and its dams

   Within scientific communities, of course, members face significant
   real-world barriers to true and ideal openness and equality. The first
   is the relatively soft barrier of expertise. The rare amateur in
   theoretical physics must spend years mastering the body of work that
   preceded her or his curiosity. Without such mastery and the luxury of
   the time spent pursuing it, a potential contributor would not know
   where the gaps in knowledge lay or which questions are particularly
   interesting.

   Such time-intensive immersion, of course, would prevent someone from
   pursuing work that would pay the rent. So while scientific discourse
   is open to experts only, becoming an expert demands such an investment
   of time and money that it tempers the potential excesses of
   information anarchy: the persistence of rumour and error, and the cult
   of personality.

   The second, harder barrier is one of credentials. In a messy, crowded,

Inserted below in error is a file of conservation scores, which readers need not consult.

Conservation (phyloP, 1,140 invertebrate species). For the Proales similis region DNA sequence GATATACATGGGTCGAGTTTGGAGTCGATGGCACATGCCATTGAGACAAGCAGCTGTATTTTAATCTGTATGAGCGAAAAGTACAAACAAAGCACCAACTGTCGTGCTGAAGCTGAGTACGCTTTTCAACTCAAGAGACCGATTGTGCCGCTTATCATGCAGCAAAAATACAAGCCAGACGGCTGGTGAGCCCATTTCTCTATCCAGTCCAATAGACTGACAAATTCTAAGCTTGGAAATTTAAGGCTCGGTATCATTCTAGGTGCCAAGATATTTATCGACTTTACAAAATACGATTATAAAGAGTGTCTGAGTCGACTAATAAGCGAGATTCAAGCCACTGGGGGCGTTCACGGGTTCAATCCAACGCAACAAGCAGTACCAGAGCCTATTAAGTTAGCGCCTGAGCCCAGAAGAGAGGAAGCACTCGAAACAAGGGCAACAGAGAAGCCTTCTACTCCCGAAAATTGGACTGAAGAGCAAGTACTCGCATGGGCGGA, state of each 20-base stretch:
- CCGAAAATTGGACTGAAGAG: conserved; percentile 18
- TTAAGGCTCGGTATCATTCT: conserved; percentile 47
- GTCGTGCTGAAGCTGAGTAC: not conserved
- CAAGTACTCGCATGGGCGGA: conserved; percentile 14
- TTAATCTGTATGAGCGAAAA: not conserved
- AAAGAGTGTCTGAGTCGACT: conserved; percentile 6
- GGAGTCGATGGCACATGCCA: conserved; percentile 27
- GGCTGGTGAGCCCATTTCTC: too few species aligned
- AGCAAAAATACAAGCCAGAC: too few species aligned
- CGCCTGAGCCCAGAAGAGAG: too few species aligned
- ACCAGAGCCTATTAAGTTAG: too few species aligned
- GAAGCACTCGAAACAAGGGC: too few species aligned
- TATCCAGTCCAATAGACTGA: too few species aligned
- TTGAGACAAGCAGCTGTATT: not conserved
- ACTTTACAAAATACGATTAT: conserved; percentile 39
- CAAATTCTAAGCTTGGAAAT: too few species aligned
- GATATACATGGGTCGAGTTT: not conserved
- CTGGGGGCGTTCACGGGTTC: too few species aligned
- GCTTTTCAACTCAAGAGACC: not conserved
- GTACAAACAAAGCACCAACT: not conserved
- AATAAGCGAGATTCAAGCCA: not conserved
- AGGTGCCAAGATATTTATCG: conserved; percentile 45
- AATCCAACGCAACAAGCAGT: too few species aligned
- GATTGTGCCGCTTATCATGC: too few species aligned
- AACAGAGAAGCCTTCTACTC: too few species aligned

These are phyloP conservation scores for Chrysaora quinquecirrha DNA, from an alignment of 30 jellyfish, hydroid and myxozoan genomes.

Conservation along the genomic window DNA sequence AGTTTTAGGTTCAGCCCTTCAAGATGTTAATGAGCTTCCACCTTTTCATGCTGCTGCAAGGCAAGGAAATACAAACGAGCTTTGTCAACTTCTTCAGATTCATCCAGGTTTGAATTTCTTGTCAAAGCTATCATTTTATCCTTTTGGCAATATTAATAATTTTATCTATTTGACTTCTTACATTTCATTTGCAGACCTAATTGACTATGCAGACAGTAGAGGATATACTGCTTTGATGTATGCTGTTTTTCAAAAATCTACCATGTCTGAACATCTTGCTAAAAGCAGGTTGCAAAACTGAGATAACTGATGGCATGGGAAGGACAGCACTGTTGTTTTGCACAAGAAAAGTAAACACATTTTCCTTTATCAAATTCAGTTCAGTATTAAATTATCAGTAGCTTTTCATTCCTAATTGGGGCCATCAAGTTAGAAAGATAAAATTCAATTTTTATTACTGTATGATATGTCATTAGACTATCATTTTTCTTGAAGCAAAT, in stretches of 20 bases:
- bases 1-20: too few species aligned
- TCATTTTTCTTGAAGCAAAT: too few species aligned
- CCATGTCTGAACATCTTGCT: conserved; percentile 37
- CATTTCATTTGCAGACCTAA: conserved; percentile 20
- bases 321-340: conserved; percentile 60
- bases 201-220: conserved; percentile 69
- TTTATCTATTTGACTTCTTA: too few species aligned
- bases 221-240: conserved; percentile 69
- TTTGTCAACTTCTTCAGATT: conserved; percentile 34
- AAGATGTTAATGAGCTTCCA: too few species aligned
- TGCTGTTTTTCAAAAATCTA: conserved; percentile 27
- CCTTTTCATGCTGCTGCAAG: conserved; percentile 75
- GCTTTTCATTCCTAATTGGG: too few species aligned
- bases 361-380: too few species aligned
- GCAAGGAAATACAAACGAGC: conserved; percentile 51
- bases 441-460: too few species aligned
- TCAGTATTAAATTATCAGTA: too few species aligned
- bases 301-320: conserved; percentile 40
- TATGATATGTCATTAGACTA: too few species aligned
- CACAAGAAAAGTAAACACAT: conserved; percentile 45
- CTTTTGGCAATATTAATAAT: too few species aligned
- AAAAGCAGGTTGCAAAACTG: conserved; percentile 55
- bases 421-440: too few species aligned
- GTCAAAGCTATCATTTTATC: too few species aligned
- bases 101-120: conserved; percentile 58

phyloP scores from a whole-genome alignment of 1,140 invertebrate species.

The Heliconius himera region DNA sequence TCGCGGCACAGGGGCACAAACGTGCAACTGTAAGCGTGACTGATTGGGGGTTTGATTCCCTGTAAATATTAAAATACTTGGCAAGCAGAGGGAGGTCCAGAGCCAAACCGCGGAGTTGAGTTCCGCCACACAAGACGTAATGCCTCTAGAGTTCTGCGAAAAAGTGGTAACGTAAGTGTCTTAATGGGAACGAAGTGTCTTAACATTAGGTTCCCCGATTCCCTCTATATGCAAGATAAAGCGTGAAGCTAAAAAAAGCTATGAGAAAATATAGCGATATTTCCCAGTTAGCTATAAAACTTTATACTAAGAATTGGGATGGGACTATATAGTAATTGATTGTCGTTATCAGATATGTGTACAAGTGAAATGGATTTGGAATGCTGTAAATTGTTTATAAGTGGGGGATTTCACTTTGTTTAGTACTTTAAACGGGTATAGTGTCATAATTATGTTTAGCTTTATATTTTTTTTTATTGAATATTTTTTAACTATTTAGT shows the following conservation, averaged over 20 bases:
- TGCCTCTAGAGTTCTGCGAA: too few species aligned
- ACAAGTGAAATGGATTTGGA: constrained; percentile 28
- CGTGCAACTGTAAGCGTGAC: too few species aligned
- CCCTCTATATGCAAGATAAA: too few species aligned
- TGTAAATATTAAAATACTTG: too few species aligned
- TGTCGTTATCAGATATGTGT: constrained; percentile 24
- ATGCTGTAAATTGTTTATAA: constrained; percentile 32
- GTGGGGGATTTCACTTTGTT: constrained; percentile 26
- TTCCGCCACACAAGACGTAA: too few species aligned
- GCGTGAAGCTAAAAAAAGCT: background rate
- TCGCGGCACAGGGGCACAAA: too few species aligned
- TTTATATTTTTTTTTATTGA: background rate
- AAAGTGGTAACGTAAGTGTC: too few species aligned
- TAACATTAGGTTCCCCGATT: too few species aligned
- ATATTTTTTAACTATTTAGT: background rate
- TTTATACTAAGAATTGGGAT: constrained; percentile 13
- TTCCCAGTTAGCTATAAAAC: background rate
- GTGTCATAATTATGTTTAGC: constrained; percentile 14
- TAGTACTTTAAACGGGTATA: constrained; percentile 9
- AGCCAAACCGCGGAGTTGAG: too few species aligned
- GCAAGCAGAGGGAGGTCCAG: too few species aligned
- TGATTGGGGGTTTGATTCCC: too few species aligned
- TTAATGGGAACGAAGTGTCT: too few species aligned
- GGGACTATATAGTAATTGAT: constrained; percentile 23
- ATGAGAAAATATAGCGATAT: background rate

busy world, degrees and titles serve as imperfect proxies for
   knowledge and connections. You might not know whether it is worth your
   time listening to a dissertation on the virtues of genetic engineering
   given by the person seated next to you on the train. But if she
   introduces herself as a professor of molecular biology at Rockefeller
   University, you might decide to listen.

   Of course, [59]credentialism is inherently oligarchic. Admission to
   the academy of credentials is severely restricted, as its members
   prefer to limit competition for jobs and resources. Credentialism can
   be self-fulfilling. A board of credentialed experts reviewing grant
   applications is likely to dismiss applicants who lack the same basic
   credentials they have earned and reward those who went to the right
   schools, regardless of more subtle measures of knowledge or expertise.

   Credentialism embodies all the potential excesses of oligarchy. That
   professor on the train could be full of crap, as many professors
   generally are. Even very bright, educated, licensed professionals can
   be wrong. The chief problem with credentialism comes from the synergy
   of status anxiety and arrogance: such professionals might be less
   willing to admit error than an amateur or novice might. Fortunately
   for scientific progress, any group of credentialed experts is likely
   to contain significant disagreement on the burning questions of the
   day.

   So credentialism trumps credentialism and real debate can occur. Its
   impossible to know which conversations and debates dont happen because
   of the inherent conservativism of communities of the credentialed.